This designation is the nation’s premier academic certification for cybersecurity education, demonstrating that URI’s coursework and degrees meet the most important industry certification standards and NSA/DHS requirements.
“This award highlights the University’s expertise and influence in the rapidly growing field of cybersecurity education,” said URI President David M. Dooley. “Cybersecurity is one of the most critical issues facing us today and researchers here are leading the way.”
URI’s Digital Forensics and Cyber Security Center (DFCSC) is a multi-disciplinary hub on the Kingston campus that harnesses the resources of Computer Science, Electrical and Computer Engineering, and the Office of Information Technology. Established in 2004 with a grant from the U.S. National Science Foundation, DFCSC provides courses and degree programs, research, services, and consulting in digital forensics, information assurance, and cybersecurity. Its research objective is to formulate new concepts that help digital forensics and cybersecurity professionals protect the nation’s citizens.
“We are very proud to have all of the things we are doing in teaching, research, and service in both digital forensics and cybersecurity recognized by the NSA/DHS,” said URI Professor of Computer Science Victor Fay-Wolfe, who founded DFCSC. “This is what universities strive for.”
All institutions that apply for the designation must pass a rigorous review and demonstrate a commitment to academic excellence in cyber operations. URI Associate Professor Lisa DiPippo started the process about a year ago, knowing DFCSC met all the requirements for course certification and the staff and faculty credentials and teaching track record were stellar. Although funding is not attached to the Center of Academic Excellence designation, DiPippo and Fay-Wolfe said it opens additional opportunities. In the past five years, DFCSC has attracted more than $4.5 million in federal research funds.
URI’s Vice President of Research and Economic Development Peter Alfonso said, “This is an important aspect of the University of Rhode Island’s research enterprise.”
DFCSC’s research in the “trust framework” concept is a model for understanding network security that includes a recent National Science Foundation award to Study cybersecurity issues in the power grid.
“This recognition establishes the University of Rhode Island’s well-earned status as one of the nation’s leading educational institutions supporting what is becoming, according to the head of the FBI, our nation’s most serious national security challenge,” said Congressman Jim Langevin, who co-founded the bipartisan Congressional Cybersecurity Caucus. “I am proud to work on many initiatives with professors Vic Fay-Wolfe and Lisa DiPippo, who truly understand both the urgency with which we must act to improve our nation’s cybersecurity and the opportunity we have to create a robust cyber workforce in Rhode Island. Under the continued outstanding leadership of President Dooley, I am confident that URI will use this designation to strengthen protections for Americans against cyber threats and create jobs in our state.”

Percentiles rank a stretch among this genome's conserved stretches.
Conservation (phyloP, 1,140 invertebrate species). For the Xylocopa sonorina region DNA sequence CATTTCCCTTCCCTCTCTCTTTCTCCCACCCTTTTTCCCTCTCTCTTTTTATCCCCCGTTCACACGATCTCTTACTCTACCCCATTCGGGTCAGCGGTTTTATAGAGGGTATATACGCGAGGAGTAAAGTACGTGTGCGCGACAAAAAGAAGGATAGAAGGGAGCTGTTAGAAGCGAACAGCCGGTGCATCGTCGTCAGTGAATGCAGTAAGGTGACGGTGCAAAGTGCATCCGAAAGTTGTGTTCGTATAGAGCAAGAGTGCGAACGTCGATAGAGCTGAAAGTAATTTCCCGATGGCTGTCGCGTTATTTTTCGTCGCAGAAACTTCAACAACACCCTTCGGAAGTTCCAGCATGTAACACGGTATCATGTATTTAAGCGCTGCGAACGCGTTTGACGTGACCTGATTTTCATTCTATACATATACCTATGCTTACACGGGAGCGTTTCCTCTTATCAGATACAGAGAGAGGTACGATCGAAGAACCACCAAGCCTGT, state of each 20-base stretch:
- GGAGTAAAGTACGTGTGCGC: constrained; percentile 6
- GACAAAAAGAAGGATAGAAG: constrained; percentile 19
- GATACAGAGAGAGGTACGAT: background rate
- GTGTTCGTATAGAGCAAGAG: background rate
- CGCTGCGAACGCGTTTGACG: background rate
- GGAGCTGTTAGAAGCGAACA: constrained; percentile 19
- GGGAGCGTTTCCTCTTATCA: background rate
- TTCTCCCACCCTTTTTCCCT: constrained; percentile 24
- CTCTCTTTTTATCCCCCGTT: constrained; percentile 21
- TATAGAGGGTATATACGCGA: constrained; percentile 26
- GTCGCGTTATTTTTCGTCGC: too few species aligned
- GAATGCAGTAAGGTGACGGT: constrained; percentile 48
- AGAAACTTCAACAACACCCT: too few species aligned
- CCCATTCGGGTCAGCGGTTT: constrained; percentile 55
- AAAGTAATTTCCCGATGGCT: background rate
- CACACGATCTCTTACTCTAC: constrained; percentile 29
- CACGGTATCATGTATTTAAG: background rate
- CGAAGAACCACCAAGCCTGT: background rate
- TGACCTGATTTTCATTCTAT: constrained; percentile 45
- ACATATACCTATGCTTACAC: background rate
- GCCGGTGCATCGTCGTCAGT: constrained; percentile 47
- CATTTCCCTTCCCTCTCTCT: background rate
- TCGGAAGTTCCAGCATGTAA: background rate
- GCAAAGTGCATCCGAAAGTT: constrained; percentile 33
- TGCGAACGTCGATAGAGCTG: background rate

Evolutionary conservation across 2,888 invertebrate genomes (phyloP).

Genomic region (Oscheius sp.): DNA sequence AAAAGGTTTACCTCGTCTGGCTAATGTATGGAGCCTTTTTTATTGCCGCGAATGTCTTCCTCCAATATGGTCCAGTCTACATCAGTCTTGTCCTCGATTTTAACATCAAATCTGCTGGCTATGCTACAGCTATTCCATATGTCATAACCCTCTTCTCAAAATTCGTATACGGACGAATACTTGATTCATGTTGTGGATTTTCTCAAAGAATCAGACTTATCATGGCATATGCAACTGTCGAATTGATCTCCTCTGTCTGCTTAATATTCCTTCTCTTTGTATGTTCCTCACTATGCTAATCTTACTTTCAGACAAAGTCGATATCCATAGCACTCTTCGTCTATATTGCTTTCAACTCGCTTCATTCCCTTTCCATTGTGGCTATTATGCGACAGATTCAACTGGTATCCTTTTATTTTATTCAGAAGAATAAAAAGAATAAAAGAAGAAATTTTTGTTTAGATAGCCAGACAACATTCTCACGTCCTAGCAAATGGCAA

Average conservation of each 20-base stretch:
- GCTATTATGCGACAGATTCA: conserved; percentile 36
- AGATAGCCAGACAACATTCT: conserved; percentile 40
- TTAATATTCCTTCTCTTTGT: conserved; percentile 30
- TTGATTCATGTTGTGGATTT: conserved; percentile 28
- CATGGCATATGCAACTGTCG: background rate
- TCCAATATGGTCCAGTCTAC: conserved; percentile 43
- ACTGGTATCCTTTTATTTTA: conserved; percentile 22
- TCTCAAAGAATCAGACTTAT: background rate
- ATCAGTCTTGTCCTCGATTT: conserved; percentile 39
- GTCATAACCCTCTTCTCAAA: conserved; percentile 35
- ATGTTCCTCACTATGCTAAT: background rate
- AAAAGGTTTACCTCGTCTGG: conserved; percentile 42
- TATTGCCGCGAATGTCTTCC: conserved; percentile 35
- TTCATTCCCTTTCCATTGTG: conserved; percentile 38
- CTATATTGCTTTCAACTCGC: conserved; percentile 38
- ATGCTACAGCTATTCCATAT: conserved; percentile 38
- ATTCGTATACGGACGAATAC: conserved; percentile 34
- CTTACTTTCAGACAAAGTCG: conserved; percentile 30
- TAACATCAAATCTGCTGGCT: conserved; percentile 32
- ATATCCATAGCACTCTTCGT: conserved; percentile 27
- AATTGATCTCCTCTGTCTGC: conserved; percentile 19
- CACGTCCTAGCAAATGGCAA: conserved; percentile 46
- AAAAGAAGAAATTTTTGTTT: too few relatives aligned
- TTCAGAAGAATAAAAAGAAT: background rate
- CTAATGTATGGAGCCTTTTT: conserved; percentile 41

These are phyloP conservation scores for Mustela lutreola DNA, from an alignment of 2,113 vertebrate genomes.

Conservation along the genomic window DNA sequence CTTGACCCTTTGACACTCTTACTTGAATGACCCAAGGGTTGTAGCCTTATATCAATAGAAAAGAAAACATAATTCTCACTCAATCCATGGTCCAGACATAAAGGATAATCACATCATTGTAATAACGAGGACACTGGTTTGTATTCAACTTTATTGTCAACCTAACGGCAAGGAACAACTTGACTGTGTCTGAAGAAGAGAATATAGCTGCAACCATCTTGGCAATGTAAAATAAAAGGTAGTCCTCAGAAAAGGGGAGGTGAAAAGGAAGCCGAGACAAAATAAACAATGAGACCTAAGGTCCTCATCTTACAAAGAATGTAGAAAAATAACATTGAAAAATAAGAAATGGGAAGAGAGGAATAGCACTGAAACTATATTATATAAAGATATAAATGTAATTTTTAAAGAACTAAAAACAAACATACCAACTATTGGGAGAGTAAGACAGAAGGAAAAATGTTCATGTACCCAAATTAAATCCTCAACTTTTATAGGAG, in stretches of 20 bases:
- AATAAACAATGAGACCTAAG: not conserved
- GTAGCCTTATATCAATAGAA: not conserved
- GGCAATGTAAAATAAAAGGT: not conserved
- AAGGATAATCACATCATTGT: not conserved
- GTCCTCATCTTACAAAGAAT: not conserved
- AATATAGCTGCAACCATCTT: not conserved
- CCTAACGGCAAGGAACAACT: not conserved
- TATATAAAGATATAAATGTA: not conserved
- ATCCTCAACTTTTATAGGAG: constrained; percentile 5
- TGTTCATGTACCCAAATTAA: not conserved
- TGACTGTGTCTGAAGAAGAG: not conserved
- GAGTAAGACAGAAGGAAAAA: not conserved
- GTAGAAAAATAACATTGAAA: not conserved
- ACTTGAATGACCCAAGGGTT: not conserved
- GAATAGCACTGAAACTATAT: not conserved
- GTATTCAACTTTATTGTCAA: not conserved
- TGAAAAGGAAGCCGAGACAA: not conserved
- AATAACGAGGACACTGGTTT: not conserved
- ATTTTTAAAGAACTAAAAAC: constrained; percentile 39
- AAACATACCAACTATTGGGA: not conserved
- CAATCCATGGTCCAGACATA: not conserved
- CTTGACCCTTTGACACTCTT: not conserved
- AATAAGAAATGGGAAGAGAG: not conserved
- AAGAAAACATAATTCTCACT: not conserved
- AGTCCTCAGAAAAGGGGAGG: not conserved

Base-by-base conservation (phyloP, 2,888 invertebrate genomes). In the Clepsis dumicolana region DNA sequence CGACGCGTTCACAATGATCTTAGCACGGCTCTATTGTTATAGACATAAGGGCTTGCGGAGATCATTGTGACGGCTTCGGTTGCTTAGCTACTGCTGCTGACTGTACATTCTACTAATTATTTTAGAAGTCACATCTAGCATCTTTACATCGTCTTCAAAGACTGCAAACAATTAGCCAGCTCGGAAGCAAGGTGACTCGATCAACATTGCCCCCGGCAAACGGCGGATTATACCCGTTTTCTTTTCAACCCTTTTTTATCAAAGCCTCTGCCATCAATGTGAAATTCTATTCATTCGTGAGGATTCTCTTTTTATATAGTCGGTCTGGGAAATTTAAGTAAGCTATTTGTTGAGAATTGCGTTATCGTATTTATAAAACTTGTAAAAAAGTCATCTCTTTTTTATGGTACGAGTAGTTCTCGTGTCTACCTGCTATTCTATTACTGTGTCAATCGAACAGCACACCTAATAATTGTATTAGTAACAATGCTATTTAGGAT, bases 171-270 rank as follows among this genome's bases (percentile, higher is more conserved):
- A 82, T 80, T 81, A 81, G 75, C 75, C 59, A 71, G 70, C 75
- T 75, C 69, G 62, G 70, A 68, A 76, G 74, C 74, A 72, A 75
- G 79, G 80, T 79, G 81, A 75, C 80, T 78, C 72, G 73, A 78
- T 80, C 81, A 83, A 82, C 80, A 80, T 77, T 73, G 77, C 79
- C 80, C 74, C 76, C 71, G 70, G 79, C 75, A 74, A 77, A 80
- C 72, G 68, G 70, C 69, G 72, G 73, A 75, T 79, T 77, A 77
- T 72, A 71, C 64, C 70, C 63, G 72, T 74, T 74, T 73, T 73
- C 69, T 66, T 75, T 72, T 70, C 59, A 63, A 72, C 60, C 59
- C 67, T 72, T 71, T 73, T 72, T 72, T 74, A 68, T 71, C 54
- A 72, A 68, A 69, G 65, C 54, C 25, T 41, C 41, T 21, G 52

The academic institutions honored by the NSA/DHS are recognized leaders in information assurance and cybersecurity. Graduates of the programs often develop into cyber experts who help to protect national-security information systems, commercial networks, and critical information infrastructure in both the private and public sectors, meeting the increasingly urgent needs of the U.S. government, industry, and academia.
“I congratulate the University of Rhode Island on this well-earned achievement,” said Senator Sheldon Whitehouse. “Cybersecurity is perhaps the most important national security issue facing our nation, with immense job growth expected in government and private-sector cyber defense. Rhode Island is lucky to have institutions like URI and public officials like Congressman Langevin dedicated to keeping us safe from cyber threats. I look forward to continuing my work with them, and I thank them for their leadership.”
The honor comes just as leading authorities on computer network security are preparing to join with digital forensics experts and Rep. Langevin at URI’s Kingston campus on May 2nd for the University’s Cybersecurity Symposium. For more information, view the event agenda: http://cybersecurity2012.uri.edu/agenda.php
URI began to pursue the designation following the University’s first Cybersecurity Symposium hosted with Congressman Langevin. In a discussion between Dooley, key faculty members, Rep. Langevin, Sen. Whitehouse, and NSA Director Keith Alexander, it was apparent that DFCSC’s work should qualify for this distinction.
NSA/DHS jointly sponsor the National Centers of Academic Excellence in Information Assurance Education (CAE/IAE) and CAE-Research (CAE-R) programs. The goal of these programs is to reduce vulnerability in the national information infrastructure by promoting higher education and research in IA and producing a growing number of professionals with IA expertise in various disciplines. Designation as a CAE/IAE or CAE-R is valid for five academic years, after which the school must successfully reapply in order to retain its CAE designation.